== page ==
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XVI. An Epilogue for the King's House. ib.
XXV. Prologue to the University of Ox-
XL. An Epilogue.-You saw our wife
was chaste though throughly
XLI. Prologue to the Husband his own
XLII, Prologue to the Pilgrim. Revived
for our Author's Benefit, anno
XLIII. Epilogue to the same...............
Edwund Waller was born on the third of March, 1605, at Colshill in Hertfordshire. His father was Robert Waller, esquire, of Agmondesham in Buckinghamshire, whose family was originally a branch of the Kentish Wallers; and his mother was the daughter of John Hampden, of Hampden in the same county, and sister to Hampden, the zealot of rebellion.
His father died while he was yet an infant, but left him a yearly income of three thousand five hundred pounds; which, rating together the value of money and the customs of life, we may reckon more than equivalent to ten thousand at the present time.
He was educated, by the care of his mother, at Eaton; and removed afterward to King's College in Cambridge. He was sent to parliament in bis eighteenth, if not in bis sateenth year, and frequented the court of James the First, where he heard a very remarkable conversation, which the writer of the Life prefixed to his Works, who seenis to have been well informed of facts, though he may sometimes err in chronology, has delivered as indubitably certain.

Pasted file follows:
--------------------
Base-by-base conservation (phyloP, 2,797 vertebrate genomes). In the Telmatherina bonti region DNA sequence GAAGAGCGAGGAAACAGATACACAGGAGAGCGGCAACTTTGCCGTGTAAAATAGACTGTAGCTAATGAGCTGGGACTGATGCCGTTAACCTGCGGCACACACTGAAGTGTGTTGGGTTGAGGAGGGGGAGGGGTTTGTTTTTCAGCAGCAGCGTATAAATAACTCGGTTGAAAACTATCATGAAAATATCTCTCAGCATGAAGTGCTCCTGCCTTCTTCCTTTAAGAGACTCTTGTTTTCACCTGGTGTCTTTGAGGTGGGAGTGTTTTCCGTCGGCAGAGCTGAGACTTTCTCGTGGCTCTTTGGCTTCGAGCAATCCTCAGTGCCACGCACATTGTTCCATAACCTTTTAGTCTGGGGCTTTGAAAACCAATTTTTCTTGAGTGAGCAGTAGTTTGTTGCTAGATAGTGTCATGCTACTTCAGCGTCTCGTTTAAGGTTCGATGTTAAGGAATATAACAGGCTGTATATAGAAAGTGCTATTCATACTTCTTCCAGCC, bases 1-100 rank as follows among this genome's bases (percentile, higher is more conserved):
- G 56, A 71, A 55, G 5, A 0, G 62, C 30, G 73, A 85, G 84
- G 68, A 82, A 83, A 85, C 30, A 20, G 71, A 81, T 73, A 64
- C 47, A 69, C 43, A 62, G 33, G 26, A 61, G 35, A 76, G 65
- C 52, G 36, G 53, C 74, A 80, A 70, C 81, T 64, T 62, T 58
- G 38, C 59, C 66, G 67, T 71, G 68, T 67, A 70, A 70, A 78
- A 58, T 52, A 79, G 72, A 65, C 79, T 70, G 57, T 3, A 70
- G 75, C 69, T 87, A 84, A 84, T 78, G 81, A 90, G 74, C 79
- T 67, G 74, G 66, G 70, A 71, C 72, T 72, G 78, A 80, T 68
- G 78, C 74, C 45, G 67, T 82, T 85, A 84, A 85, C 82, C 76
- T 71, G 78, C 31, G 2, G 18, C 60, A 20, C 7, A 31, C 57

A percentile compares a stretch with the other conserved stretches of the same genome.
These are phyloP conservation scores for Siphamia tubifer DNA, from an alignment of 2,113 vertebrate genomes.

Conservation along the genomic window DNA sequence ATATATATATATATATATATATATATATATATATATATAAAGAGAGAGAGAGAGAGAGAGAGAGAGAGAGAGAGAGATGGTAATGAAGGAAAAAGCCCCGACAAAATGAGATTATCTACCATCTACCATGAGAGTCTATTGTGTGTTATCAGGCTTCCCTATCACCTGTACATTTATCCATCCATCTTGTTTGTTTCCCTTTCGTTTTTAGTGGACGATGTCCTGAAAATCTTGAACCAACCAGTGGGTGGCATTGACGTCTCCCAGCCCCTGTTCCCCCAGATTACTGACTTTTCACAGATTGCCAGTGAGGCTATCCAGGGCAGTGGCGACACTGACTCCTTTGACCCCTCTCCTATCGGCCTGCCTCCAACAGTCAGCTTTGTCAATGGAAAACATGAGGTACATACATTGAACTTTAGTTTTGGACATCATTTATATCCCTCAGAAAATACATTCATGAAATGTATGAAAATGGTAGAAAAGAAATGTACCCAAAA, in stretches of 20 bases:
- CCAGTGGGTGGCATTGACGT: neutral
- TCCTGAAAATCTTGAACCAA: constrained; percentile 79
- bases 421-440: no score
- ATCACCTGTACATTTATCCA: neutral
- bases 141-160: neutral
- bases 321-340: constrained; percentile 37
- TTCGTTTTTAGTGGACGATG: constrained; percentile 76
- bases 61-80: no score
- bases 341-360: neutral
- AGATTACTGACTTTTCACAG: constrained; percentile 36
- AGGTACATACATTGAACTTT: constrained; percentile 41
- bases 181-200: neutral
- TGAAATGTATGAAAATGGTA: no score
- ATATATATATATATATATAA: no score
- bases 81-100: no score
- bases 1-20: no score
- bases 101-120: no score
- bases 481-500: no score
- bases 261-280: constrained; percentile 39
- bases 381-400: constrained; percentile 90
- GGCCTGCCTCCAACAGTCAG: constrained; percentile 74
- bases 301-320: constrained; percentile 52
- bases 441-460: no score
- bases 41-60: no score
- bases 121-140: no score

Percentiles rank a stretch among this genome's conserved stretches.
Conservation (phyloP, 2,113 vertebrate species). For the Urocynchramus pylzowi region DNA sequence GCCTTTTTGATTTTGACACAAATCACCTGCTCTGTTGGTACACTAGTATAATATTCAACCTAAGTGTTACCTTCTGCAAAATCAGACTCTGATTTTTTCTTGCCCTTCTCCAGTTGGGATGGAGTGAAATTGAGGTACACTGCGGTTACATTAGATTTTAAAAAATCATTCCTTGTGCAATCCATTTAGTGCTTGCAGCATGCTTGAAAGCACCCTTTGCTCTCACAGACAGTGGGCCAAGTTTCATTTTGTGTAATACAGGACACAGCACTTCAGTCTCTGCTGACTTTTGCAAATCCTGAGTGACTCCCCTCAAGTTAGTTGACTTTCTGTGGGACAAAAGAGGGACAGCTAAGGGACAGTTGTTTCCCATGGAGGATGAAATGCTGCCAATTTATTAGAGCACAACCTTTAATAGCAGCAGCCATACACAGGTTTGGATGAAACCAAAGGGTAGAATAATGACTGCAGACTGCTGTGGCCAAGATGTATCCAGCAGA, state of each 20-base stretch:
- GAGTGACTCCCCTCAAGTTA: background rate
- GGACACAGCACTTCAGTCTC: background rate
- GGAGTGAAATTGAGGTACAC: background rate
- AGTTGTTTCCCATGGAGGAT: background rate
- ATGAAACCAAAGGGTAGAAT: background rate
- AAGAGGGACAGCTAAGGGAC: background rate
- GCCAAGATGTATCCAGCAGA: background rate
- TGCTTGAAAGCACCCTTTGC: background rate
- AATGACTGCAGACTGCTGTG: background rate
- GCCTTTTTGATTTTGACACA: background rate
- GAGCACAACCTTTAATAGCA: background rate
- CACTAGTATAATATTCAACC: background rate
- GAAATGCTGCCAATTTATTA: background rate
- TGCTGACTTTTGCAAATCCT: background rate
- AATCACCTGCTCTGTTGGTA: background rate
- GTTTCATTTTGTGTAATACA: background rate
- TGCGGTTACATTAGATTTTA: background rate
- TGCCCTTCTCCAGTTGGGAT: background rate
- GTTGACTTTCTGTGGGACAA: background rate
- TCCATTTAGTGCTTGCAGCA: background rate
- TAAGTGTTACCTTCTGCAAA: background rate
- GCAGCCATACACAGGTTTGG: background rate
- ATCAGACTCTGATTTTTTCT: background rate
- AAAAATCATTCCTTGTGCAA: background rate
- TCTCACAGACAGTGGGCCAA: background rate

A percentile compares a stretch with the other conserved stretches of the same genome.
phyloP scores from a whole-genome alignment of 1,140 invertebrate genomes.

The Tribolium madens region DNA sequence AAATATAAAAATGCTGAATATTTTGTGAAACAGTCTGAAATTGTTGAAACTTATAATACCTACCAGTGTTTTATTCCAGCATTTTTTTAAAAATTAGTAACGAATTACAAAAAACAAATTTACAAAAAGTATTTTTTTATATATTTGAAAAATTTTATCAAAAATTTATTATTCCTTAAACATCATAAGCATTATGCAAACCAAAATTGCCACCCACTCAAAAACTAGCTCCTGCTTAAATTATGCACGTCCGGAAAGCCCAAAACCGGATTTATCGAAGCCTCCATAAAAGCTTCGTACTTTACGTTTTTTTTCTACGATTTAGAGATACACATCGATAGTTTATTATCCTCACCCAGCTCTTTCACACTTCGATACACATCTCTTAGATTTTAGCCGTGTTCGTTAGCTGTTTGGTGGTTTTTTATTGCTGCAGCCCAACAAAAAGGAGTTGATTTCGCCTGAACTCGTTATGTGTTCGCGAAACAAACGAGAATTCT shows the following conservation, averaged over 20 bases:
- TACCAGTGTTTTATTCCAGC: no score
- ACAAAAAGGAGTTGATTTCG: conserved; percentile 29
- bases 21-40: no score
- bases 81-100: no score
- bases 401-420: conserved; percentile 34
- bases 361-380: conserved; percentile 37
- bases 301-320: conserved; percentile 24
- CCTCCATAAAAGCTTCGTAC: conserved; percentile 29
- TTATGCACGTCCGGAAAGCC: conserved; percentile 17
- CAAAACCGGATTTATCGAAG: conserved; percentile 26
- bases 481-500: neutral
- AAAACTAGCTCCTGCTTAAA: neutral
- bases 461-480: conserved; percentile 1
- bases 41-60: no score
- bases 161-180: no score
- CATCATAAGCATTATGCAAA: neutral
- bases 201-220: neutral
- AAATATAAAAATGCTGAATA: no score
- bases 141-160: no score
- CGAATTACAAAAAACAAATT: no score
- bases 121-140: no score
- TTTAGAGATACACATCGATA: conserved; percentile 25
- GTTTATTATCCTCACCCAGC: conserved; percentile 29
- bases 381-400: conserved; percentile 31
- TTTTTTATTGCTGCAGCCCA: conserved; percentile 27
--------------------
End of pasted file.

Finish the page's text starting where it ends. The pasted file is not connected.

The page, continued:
" He found Dr. Andrews, bishop of Winchester, and Dr. Neale, bishop of Durham, staneling behind his majesty's chair; and there happened something extraordinary," continues this writer, “ in the conversation those prelates had with the king, ou which Mr. Waller did often reflect. His majesty asked the bishops, ‘My lords, cannot I take my subjects' money when I want it, without all this formality of parliament?' The bishop of Durham readily answered, “God forbid, sir, but you should: you are the breath of our nostrils. Whereupon the king turned, and said to the bishop of Winchester
, “Well, my lord, what say you?'—'Sir,' replied the bishop, “I have no skill to judge of parliamentary cases.' The king answered, “No put-offs, my lord; answer me presently.'—' Then, sir,' said he, ' I think it is lawful for you to take my brother Neale's money; for he offers it.' Mr. Waller said, the company was pleased witla this answer, and the wit of it seemed to affect the king; for, a certain lord coming in soon after, his majesty cried out, • Oh, my lord, they say you lig with my lady.'—No,
says his lordship in corfusion ; ' but I like her company, because she has so much wit.'—"Why then,' says the king, do you not lig with my lord of Winchester there?'”
Waller's political and poetical life began nearly together. In his eighteenth year he Wrote the poem, that appears first in his works, on the Prince's Escape at St. Andero : a piece which justifies the observation made by one of his editors, that he attained, by a felicity like instinct, a style, which perhaps will never be obsolete; and that, “ were We to judge only by the wording, we could not know what was wrote at twenty, and mbat at fourscore." His versification was, in his first essay, such as it appears in liis